are pleased to announce the 2.12 release of libapreq2.  This
Announcement notes significant changes introduced by this release.

libapreq2-2.12 is released under the Apache License
version 2.0.  It is now available through the ASF mirrors

and has entered the CPAN as 

  file: $CPAN/authors/id/J/JO/JOESUF/libapreq2-2.12.tar.gz
  size: 859412 bytes
  md5: 76e2acde0d82246dea6f2565f3746eec

libapreq2 is an APR-based shared library used for parsing HTTP cookies,
query-strings and POST data.  This package provides

    1) version 2.7.1 of the libapreq2 library,

    2) mod_apreq2, a filter module necessary for using libapreq2
       within the Apache HTTP Server,

    3) the Apache2::Request, Apache2::Cookie, and Apache2::Upload
       perl modules for using libapreq2 with mod_perl2.


Changes with libapreq2-2.12 (released March 13, 2009)

- C API [joes]
  Make the cookie parser a little more flexible.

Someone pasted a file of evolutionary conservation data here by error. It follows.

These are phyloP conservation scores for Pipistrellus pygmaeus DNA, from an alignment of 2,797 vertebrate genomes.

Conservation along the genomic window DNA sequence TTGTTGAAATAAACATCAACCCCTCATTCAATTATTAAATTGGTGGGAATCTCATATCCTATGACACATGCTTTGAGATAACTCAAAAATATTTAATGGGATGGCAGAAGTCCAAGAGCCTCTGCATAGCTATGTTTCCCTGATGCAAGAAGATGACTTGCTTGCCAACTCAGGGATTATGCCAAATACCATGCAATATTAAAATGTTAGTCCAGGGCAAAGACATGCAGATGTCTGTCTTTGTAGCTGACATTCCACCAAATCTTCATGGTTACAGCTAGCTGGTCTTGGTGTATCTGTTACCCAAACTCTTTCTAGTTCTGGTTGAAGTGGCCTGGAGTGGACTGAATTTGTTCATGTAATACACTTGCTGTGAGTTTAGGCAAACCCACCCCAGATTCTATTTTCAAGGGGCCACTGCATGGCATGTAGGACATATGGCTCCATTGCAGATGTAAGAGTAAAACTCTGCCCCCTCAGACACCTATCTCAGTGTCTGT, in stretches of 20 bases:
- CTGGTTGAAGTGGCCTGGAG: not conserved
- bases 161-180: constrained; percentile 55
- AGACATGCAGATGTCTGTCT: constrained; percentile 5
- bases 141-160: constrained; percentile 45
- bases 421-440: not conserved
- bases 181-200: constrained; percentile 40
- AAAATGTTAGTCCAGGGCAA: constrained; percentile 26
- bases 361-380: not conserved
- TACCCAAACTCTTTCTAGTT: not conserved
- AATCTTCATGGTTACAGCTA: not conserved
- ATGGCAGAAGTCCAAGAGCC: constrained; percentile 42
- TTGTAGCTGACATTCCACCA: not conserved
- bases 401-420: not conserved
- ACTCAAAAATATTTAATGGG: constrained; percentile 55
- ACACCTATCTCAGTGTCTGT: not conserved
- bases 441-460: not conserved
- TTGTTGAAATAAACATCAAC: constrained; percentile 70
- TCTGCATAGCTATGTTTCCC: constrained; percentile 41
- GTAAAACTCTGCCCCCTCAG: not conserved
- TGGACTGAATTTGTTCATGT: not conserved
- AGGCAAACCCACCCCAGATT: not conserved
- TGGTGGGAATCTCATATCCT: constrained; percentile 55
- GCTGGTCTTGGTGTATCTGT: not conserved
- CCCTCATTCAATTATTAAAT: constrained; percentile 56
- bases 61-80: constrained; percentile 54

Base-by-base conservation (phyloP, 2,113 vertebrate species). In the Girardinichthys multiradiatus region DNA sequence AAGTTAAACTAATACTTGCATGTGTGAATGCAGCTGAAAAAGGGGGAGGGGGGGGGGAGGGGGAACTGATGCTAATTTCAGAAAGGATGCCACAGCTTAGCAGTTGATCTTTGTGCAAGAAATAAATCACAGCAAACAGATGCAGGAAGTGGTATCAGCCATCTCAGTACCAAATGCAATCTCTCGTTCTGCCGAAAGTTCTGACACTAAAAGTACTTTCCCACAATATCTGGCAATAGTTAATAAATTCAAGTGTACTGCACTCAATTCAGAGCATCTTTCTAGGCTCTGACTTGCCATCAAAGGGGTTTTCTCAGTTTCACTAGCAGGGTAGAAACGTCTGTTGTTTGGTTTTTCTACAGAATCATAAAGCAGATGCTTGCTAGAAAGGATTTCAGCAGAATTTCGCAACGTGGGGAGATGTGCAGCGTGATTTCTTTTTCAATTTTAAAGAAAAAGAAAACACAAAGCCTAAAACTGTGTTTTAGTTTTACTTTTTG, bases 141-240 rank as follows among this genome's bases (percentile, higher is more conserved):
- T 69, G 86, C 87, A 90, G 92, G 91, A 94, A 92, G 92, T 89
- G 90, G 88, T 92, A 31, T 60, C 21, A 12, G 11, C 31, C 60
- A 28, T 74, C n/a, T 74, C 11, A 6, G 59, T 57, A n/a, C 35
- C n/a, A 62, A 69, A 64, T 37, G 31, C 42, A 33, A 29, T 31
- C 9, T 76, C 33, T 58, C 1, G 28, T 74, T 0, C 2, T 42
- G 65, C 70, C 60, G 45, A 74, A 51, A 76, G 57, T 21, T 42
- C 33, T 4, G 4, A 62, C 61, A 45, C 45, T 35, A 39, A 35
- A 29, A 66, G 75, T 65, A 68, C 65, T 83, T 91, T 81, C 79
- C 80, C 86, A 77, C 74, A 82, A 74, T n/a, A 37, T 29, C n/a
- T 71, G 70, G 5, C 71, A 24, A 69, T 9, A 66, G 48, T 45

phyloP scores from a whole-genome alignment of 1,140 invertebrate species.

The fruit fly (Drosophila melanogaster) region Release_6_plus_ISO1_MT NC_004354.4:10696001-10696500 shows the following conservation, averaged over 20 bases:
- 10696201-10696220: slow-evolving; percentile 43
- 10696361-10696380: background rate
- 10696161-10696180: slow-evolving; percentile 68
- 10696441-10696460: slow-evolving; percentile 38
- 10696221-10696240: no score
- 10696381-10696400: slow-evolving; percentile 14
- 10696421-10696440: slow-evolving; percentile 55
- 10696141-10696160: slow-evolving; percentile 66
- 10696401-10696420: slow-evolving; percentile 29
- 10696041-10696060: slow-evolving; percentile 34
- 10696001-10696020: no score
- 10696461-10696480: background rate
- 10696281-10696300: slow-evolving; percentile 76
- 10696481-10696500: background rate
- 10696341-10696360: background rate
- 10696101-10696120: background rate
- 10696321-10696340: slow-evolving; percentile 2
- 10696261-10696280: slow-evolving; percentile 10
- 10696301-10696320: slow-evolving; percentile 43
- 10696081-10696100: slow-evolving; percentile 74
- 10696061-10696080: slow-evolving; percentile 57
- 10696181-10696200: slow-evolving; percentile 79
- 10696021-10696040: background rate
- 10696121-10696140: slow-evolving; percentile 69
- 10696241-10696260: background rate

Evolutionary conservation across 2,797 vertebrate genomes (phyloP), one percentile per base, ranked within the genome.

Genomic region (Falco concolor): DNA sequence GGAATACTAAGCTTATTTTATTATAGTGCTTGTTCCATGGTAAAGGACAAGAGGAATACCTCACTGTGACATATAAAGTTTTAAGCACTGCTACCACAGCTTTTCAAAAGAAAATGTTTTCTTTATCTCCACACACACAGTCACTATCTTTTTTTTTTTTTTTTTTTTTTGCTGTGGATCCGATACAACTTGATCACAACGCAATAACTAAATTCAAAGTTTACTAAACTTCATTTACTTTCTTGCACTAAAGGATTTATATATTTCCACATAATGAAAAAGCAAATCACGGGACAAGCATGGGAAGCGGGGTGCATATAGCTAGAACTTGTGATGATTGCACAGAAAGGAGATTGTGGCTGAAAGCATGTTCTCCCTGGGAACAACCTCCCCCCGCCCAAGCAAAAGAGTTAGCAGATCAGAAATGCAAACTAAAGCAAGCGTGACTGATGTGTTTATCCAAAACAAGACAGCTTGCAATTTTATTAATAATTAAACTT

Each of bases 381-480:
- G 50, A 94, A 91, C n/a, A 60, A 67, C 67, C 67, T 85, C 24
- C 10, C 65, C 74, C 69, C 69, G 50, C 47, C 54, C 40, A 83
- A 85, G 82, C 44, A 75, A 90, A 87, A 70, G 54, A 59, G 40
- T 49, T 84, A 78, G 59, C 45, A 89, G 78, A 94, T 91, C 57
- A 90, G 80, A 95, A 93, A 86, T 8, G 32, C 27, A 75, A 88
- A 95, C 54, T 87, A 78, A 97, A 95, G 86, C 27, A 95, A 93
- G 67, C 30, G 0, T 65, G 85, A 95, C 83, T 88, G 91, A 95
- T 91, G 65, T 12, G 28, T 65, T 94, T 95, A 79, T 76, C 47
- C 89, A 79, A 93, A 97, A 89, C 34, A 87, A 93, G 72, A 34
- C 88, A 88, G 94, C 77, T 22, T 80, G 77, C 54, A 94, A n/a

- Interactive CGI module [issac]
  Allow cgi module to interactively prompt for parameters and cookies when
  running a script from the command line and not from a CGI interface

- Perl Glue [joes]
  Fix the linking of the perl modules to libapreq2 and libapr
  on Solaris.

- Perl Glue [joes]
  Fix install-time linking issue of the .so modules.
  Previously they would remain linked against the src
  library path, not the install path.

- C API [joes]
  Add optional interface for apreq_handle_apache2().

- C API [joes]
  Clean up buggy apreq_hook_find_param().

- Perl Glue Build [Philip M. Gollucci]
  config.status format changed format yet again in autoconf 2.62+.

- License [Mladen Turk]
  Add libapreq.rc and generate libapreq.res

- Build [Mladen Turk]
  in the same way as APR declares so that dllexport/dllimport
  get correctly handled.   

- Build [Randy Kobes]
  Add appropriate manifest command to embed manifest files on Win32 
  when using VC8

- C API [Andy Grundman, joes]
  Add missing bytes_read initializer to apreq_handle_custom().

- C API [suggested by Vinay Y S, tested by Steve Hay and Peter Walsham]